If you look at the photography that’s out there in the world, we have wildlife, tropical beaches, etc. which is what I would call the positive story of Africa. On the negative, we have guns, wars, starvation … there are a whole lot of these negative images. If you ask anybody about Africa, that’s all they think about. That’s because the images that have actually gone out in the public area have showed that side.
So we thought of a project that we call “Africa Knows.” We pull together a number of photographers and give them a platform where they are able to share their stories. Hopefully soon we will add creative content like poems, text, creative writing. We want to teach people about some of the different things that are happening in Africa.
We call it “Africa Knows” because we want Africa to tell the world its own story that it already knows. The continent’s past and it’s own future. We should be able to tell our own story. So we built the site and invited people who have different photos of Africa to submit them. Then we sell them as stock photos. Newspapers, marketers, web developers, advertising agencies and non-profit agencies, for example, can buy the images, and then repackage them for their communication purposes.
If we can get these positive images across to a lot of people that are helping show the whole picture of Africa, and not only one side of it, then hopefully five, ten years from now, we’ll actually have started impacting the conversation of Africa.
There are many aspiring social entrepreneurs out there who are trying to take their passion and ideas to the next level. What is one piece of advice you would give to them based on your own experiences and successes?
Learn more about how to become a great social entrepreneur from all of the TED Fellows on the Case Foundation blog.
The first thing that I would say is you absolutely have to believe in what you are working on. Because of the many nights and many days when it will be the only thing that will be able to get you to wake up the next day and go back to work.
If you can build on your connections, meet people who share your vision, be nice to them, be considerate of what they’re doing, and also be able to take a part and share in their vision, you should be able to build your network. That network will be very helpful in helping you achieve your goals.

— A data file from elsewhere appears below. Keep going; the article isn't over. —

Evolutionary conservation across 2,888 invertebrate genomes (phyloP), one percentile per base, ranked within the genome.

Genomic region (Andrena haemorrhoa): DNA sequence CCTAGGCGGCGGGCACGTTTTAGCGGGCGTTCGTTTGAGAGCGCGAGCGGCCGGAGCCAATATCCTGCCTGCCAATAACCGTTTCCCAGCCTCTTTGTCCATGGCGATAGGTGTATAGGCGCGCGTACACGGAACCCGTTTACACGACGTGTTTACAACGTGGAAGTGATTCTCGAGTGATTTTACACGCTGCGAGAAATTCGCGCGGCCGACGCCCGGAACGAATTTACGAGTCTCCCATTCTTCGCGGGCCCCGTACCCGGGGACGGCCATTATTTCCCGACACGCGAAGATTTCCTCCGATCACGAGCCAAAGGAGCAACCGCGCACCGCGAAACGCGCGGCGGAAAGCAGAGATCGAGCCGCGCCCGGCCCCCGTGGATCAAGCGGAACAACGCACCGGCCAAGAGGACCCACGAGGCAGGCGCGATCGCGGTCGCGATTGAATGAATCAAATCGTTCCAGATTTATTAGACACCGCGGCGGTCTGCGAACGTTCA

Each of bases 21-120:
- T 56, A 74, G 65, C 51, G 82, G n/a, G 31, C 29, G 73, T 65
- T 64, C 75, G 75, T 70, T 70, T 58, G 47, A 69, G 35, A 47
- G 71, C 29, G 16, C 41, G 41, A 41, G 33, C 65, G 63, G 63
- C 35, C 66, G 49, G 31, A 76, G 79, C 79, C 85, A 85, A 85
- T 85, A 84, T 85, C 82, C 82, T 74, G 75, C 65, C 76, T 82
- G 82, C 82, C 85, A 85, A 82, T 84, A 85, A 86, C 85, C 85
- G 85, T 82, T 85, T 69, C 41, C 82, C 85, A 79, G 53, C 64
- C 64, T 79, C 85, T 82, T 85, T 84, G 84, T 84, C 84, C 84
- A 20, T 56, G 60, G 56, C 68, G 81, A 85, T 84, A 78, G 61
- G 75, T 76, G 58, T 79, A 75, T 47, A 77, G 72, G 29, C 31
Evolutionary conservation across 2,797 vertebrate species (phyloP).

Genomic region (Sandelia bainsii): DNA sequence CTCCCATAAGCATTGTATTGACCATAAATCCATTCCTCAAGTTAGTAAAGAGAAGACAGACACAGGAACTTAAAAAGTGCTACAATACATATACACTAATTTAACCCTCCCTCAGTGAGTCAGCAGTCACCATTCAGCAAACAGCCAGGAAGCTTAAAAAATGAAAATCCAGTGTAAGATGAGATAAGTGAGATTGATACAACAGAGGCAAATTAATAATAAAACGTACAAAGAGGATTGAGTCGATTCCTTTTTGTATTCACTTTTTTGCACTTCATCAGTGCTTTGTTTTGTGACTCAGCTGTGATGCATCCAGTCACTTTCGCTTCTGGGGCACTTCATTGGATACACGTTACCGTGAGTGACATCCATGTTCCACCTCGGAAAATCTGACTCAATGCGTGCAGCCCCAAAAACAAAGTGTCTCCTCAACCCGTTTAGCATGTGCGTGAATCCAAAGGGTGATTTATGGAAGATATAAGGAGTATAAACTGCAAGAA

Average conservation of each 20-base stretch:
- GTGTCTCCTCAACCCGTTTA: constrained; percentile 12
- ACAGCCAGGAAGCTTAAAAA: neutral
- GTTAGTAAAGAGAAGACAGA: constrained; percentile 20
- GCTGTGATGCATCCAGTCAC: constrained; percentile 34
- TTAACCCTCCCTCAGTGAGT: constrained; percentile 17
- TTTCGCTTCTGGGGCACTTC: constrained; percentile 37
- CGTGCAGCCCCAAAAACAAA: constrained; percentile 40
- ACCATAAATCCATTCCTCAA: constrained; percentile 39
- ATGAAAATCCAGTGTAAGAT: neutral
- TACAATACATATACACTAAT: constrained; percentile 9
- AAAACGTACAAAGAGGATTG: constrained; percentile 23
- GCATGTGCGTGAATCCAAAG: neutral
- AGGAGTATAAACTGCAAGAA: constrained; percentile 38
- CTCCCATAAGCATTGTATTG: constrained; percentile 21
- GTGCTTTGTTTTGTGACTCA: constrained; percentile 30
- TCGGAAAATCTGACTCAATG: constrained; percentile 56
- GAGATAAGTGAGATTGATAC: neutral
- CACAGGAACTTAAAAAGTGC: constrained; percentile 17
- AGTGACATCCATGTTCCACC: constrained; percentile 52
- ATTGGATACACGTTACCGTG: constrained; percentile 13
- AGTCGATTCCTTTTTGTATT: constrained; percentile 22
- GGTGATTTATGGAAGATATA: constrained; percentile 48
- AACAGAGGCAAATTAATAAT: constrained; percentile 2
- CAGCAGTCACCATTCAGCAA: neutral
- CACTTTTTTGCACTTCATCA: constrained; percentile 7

You have to be diligent. You have to be able to clearly communicate what you are working on. You might not have money, but if you are able to express yourself, and you are able to put yourself in the right circles for you to communicate, eventually you will find success.
How did the TED Fellowship influence your work?
Wow. It’s done a number of things. I think one of the biggest things is that TED showed me how to present well, and that there is great value in that.
Going across the world to a TED Conference and seeing how it’s run, seeing the people who are put on stage and the people who are able to talk to you … there is great value in being able to see a system that can run and function well.
TED also gives you access to a lot of great people, who are also passionate about some of the things you’re passionate about. And the beauty of it is, some of the things might not necessarily be what you are doing, but you learn from their experience in building systems, companies, organizations, or otherwise turning dreams into reality.
I think to me, those are some of the greatest things about it: being able to network, and viewing a beautiful system come into play. Then, being able to get the people who are actually doing these things, to help you build yours.
Do you have any thoughts about where the future of African digital media might be headed?
I’d probably say that it’s positive. It’s kind of shifting and changing. There is one group who believes in that “sexy vehicle” idea I mentioned — and who are trying to come up with this ultimate, grand and beautiful vision, that might be the game changer for the whole world. And there is nothing wrong with that. But I think if I have a sexy vehicle, and I’m the only person who can afford the sexy vehicle, then I have to look for a new market.
For African digital media to have greater say and relevance in the world, it actually has to be like the now famous mobile money system, M-PESA. Because that was a technological solution that addressed the bottom market in Kenya. The technology gained traction, and now others are able to see how they can use it.